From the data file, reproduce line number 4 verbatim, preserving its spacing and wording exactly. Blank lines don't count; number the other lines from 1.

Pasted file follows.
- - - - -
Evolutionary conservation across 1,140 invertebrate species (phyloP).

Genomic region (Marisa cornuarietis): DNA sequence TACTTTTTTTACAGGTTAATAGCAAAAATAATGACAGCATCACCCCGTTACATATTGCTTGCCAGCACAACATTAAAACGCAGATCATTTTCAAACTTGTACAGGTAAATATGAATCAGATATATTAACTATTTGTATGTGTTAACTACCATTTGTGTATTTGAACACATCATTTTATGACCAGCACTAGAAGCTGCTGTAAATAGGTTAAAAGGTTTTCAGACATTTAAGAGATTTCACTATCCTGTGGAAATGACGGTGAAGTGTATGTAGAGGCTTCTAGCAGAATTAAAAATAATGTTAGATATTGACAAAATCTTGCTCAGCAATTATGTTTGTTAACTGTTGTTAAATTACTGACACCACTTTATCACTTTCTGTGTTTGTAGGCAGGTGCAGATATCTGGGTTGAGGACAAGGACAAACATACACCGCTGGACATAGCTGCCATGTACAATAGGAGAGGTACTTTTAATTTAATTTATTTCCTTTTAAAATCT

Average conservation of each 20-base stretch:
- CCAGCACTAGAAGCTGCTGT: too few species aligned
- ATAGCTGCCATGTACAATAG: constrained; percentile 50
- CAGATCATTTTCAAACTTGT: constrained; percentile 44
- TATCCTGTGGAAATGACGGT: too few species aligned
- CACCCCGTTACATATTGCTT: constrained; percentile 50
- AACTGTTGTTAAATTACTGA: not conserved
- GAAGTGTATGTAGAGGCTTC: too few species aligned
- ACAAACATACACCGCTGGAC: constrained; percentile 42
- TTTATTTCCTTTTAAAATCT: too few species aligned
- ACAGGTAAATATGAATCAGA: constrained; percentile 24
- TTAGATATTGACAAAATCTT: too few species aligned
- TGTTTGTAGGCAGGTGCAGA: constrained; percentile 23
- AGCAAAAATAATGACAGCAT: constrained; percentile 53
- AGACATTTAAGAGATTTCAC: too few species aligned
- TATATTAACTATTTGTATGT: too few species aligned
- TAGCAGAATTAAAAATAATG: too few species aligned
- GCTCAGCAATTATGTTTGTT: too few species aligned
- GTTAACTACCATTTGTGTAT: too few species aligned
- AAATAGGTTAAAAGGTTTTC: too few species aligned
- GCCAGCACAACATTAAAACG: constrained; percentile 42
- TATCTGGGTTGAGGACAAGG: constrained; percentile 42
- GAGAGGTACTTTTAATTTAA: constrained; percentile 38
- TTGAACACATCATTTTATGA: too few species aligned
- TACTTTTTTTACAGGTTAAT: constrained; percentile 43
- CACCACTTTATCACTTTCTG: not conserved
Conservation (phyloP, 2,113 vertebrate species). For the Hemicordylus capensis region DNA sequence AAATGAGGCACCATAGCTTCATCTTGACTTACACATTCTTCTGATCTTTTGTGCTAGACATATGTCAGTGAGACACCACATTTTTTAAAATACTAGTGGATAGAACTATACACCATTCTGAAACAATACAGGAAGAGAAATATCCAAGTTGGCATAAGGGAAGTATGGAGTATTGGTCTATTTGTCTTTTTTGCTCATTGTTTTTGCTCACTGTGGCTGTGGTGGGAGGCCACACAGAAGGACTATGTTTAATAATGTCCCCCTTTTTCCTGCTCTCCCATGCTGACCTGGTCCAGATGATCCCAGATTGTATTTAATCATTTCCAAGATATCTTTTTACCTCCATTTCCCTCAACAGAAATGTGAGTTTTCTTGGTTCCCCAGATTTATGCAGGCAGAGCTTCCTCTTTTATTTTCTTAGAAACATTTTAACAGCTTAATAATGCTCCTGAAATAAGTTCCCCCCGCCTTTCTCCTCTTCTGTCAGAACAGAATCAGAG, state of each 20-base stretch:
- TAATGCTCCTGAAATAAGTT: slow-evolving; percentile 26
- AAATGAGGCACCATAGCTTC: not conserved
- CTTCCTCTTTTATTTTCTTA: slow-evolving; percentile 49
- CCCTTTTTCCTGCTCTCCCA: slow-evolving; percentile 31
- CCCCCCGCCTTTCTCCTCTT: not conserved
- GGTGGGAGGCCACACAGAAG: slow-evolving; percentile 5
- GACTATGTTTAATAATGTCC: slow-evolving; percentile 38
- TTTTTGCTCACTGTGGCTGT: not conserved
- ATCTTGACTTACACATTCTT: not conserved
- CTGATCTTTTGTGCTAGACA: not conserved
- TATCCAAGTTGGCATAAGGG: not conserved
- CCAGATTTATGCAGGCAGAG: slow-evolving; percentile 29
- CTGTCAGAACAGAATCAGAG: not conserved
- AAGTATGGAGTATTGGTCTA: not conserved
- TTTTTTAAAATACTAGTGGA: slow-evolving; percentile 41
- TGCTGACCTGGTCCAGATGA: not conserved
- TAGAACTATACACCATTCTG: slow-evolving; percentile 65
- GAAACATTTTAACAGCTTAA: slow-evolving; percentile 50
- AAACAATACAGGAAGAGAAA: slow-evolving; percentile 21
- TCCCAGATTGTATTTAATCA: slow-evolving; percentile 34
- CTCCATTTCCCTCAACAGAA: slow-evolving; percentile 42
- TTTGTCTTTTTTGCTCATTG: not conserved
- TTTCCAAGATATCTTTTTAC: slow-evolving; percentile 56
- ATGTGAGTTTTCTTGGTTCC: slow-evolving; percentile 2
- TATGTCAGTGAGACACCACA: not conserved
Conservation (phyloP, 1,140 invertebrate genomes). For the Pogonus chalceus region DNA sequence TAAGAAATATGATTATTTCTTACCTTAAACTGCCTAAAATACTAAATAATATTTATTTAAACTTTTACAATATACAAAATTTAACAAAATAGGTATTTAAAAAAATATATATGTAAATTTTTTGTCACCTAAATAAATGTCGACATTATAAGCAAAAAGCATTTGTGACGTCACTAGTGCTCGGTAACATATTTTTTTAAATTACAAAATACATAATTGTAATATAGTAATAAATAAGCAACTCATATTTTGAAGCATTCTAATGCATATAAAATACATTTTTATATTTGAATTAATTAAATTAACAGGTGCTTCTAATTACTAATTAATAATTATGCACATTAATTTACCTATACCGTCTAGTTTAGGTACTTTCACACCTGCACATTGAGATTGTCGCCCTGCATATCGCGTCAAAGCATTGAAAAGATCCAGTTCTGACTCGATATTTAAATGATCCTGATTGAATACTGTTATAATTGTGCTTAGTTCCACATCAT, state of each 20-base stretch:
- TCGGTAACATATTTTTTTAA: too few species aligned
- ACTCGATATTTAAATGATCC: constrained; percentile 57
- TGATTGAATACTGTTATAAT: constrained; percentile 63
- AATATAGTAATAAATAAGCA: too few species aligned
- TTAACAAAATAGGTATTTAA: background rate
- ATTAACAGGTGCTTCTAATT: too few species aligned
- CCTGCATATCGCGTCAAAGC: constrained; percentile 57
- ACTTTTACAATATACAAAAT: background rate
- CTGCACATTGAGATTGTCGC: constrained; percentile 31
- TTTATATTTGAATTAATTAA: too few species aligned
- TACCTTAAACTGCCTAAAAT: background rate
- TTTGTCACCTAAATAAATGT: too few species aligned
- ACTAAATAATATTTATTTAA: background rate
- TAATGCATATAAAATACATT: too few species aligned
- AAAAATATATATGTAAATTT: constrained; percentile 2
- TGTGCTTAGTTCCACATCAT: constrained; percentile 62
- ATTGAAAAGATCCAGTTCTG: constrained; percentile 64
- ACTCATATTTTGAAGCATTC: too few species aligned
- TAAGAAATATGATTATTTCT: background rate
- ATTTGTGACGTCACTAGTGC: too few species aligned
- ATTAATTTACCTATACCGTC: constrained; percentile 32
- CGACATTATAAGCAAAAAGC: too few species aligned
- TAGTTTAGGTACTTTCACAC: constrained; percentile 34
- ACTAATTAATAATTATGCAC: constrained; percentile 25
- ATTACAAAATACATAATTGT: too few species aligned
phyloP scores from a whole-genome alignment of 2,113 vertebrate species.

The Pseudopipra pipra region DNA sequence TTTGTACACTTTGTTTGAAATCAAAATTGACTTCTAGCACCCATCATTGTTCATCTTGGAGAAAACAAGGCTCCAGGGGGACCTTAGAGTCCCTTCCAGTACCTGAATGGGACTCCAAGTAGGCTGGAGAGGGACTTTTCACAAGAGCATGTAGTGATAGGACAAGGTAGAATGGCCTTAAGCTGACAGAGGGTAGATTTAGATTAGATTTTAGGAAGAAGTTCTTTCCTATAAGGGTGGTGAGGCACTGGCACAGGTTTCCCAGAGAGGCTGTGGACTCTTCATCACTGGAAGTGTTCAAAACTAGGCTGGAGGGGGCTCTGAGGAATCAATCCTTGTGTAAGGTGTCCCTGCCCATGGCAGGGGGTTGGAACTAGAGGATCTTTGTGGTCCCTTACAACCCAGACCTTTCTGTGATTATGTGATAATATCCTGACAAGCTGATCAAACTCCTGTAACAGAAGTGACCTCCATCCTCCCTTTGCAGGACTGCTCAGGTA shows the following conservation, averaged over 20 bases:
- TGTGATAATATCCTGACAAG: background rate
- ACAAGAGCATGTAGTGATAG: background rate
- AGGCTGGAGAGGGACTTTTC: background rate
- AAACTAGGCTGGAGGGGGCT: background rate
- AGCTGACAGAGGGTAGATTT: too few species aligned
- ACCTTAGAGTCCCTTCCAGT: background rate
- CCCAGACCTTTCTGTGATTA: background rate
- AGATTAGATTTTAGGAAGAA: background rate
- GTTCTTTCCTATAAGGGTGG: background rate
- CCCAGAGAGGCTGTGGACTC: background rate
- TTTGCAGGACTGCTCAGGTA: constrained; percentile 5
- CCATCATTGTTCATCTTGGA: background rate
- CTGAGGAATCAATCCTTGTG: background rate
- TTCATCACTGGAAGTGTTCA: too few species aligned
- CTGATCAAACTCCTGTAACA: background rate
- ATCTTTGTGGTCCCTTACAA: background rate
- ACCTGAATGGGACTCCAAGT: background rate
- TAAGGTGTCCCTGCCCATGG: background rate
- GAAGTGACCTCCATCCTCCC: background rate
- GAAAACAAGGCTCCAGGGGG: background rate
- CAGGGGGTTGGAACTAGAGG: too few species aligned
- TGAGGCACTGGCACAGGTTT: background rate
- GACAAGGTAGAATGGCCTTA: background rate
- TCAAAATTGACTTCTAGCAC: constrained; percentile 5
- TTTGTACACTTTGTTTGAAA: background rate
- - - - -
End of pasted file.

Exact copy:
- CCAGCACTAGAAGCTGCTGT: too few species aligned